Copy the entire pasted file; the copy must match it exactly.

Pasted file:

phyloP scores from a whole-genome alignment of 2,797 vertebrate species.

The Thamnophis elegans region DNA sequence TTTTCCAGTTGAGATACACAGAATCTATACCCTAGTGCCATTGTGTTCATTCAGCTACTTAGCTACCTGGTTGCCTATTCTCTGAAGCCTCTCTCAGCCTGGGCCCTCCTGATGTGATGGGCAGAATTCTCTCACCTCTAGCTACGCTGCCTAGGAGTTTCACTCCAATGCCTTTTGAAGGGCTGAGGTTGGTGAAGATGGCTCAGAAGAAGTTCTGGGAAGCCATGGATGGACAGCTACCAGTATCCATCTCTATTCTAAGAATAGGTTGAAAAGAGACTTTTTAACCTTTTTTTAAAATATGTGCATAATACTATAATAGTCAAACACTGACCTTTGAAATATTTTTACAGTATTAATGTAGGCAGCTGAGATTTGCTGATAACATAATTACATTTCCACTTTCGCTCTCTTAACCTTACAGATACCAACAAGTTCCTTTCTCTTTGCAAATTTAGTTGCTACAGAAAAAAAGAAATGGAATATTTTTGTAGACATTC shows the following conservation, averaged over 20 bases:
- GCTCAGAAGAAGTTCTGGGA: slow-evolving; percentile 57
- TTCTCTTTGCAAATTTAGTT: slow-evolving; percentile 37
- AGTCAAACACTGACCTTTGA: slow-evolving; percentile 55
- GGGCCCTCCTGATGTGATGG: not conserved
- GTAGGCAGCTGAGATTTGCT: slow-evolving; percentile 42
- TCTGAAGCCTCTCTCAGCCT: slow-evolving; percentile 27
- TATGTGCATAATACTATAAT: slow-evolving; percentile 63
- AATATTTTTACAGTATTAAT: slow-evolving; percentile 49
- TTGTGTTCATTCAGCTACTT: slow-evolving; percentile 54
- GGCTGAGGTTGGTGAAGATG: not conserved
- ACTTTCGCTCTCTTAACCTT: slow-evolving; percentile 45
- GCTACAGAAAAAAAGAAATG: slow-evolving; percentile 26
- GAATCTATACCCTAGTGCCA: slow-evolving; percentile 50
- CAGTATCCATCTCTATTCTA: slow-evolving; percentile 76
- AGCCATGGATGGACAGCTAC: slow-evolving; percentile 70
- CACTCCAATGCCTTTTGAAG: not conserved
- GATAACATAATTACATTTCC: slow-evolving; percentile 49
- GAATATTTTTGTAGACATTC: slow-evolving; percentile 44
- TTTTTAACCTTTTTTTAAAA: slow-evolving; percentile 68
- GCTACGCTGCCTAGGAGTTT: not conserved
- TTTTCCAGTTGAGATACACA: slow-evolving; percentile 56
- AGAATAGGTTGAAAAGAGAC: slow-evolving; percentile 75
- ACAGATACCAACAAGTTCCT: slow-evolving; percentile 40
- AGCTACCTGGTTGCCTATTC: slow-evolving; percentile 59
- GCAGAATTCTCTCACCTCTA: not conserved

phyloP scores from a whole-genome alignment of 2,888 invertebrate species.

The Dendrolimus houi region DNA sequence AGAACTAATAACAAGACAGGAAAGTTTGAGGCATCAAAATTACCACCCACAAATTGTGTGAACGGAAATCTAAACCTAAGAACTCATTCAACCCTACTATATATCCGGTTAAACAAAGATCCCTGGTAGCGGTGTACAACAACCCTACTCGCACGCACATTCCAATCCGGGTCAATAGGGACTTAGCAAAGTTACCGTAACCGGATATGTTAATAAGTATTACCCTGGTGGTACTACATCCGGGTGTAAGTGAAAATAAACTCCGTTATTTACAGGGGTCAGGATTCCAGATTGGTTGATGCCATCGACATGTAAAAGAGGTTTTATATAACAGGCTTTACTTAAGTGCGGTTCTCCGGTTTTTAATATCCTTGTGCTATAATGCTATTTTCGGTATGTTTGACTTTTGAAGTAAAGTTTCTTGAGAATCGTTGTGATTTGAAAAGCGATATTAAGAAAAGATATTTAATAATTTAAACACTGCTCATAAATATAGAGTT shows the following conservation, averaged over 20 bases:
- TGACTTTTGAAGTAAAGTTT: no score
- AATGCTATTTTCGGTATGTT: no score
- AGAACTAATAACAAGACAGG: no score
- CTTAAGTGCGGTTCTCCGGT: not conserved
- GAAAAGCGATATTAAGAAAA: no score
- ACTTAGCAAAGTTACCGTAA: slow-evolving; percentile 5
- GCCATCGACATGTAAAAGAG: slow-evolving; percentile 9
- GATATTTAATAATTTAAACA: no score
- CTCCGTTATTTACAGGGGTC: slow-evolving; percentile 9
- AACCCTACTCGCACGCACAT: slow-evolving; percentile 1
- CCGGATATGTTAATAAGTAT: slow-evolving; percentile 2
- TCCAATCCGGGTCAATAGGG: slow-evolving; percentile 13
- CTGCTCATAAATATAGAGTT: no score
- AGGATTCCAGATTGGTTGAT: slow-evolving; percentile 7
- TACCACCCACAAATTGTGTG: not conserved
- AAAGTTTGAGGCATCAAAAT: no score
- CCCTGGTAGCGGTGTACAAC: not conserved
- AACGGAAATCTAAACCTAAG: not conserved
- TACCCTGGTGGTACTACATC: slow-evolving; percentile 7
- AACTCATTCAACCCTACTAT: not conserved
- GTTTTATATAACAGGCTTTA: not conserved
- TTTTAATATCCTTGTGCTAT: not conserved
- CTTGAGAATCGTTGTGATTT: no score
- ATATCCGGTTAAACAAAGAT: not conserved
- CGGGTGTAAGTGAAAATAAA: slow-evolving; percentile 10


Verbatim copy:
phyloP scores from a whole-genome alignment of 2,797 vertebrate species.

The Thamnophis elegans region DNA sequence TTTTCCAGTTGAGATACACAGAATCTATACCCTAGTGCCATTGTGTTCATTCAGCTACTTAGCTACCTGGTTGCCTATTCTCTGAAGCCTCTCTCAGCCTGGGCCCTCCTGATGTGATGGGCAGAATTCTCTCACCTCTAGCTACGCTGCCTAGGAGTTTCACTCCAATGCCTTTTGAAGGGCTGAGGTTGGTGAAGATGGCTCAGAAGAAGTTCTGGGAAGCCATGGATGGACAGCTACCAGTATCCATCTCTATTCTAAGAATAGGTTGAAAAGAGACTTTTTAACCTTTTTTTAAAATATGTGCATAATACTATAATAGTCAAACACTGACCTTTGAAATATTTTTACAGTATTAATGTAGGCAGCTGAGATTTGCTGATAACATAATTACATTTCCACTTTCGCTCTCTTAACCTTACAGATACCAACAAGTTCCTTTCTCTTTGCAAATTTAGTTGCTACAGAAAAAAAGAAATGGAATATTTTTGTAGACATTC shows the following conservation, averaged over 20 bases:
- GCTCAGAAGAAGTTCTGGGA: slow-evolving; percentile 57
- TTCTCTTTGCAAATTTAGTT: slow-evolving; percentile 37
- AGTCAAACACTGACCTTTGA: slow-evolving; percentile 55
- GGGCCCTCCTGATGTGATGG: not conserved
- GTAGGCAGCTGAGATTTGCT: slow-evolving; percentile 42
- TCTGAAGCCTCTCTCAGCCT: slow-evolving; percentile 27
- TATGTGCATAATACTATAAT: slow-evolving; percentile 63
- AATATTTTTACAGTATTAAT: slow-evolving; percentile 49
- TTGTGTTCATTCAGCTACTT: slow-evolving; percentile 54
- GGCTGAGGTTGGTGAAGATG: not conserved
- ACTTTCGCTCTCTTAACCTT: slow-evolving; percentile 45
- GCTACAGAAAAAAAGAAATG: slow-evolving; percentile 26
- GAATCTATACCCTAGTGCCA: slow-evolving; percentile 50
- CAGTATCCATCTCTATTCTA: slow-evolving; percentile 76
- AGCCATGGATGGACAGCTAC: slow-evolving; percentile 70
- CACTCCAATGCCTTTTGAAG: not conserved
- GATAACATAATTACATTTCC: slow-evolving; percentile 49
- GAATATTTTTGTAGACATTC: slow-evolving; percentile 44
- TTTTTAACCTTTTTTTAAAA: slow-evolving; percentile 68
- GCTACGCTGCCTAGGAGTTT: not conserved
- TTTTCCAGTTGAGATACACA: slow-evolving; percentile 56
- AGAATAGGTTGAAAAGAGAC: slow-evolving; percentile 75
- ACAGATACCAACAAGTTCCT: slow-evolving; percentile 40
- AGCTACCTGGTTGCCTATTC: slow-evolving; percentile 59
- GCAGAATTCTCTCACCTCTA: not conserved

phyloP scores from a whole-genome alignment of 2,888 invertebrate species.

The Dendrolimus houi region DNA sequence AGAACTAATAACAAGACAGGAAAGTTTGAGGCATCAAAATTACCACCCACAAATTGTGTGAACGGAAATCTAAACCTAAGAACTCATTCAACCCTACTATATATCCGGTTAAACAAAGATCCCTGGTAGCGGTGTACAACAACCCTACTCGCACGCACATTCCAATCCGGGTCAATAGGGACTTAGCAAAGTTACCGTAACCGGATATGTTAATAAGTATTACCCTGGTGGTACTACATCCGGGTGTAAGTGAAAATAAACTCCGTTATTTACAGGGGTCAGGATTCCAGATTGGTTGATGCCATCGACATGTAAAAGAGGTTTTATATAACAGGCTTTACTTAAGTGCGGTTCTCCGGTTTTTAATATCCTTGTGCTATAATGCTATTTTCGGTATGTTTGACTTTTGAAGTAAAGTTTCTTGAGAATCGTTGTGATTTGAAAAGCGATATTAAGAAAAGATATTTAATAATTTAAACACTGCTCATAAATATAGAGTT shows the following conservation, averaged over 20 bases:
- TGACTTTTGAAGTAAAGTTT: no score
- AATGCTATTTTCGGTATGTT: no score
- AGAACTAATAACAAGACAGG: no score
- CTTAAGTGCGGTTCTCCGGT: not conserved
- GAAAAGCGATATTAAGAAAA: no score
- ACTTAGCAAAGTTACCGTAA: slow-evolving; percentile 5
- GCCATCGACATGTAAAAGAG: slow-evolving; percentile 9
- GATATTTAATAATTTAAACA: no score
- CTCCGTTATTTACAGGGGTC: slow-evolving; percentile 9
- AACCCTACTCGCACGCACAT: slow-evolving; percentile 1
- CCGGATATGTTAATAAGTAT: slow-evolving; percentile 2
- TCCAATCCGGGTCAATAGGG: slow-evolving; percentile 13
- CTGCTCATAAATATAGAGTT: no score
- AGGATTCCAGATTGGTTGAT: slow-evolving; percentile 7
- TACCACCCACAAATTGTGTG: not conserved
- AAAGTTTGAGGCATCAAAAT: no score
- CCCTGGTAGCGGTGTACAAC: not conserved
- AACGGAAATCTAAACCTAAG: not conserved
- TACCCTGGTGGTACTACATC: slow-evolving; percentile 7
- AACTCATTCAACCCTACTAT: not conserved
- GTTTTATATAACAGGCTTTA: not conserved
- TTTTAATATCCTTGTGCTAT: not conserved
- CTTGAGAATCGTTGTGATTT: no score
- ATATCCGGTTAAACAAAGAT: not conserved
- CGGGTGTAAGTGAAAATAAA: slow-evolving; percentile 10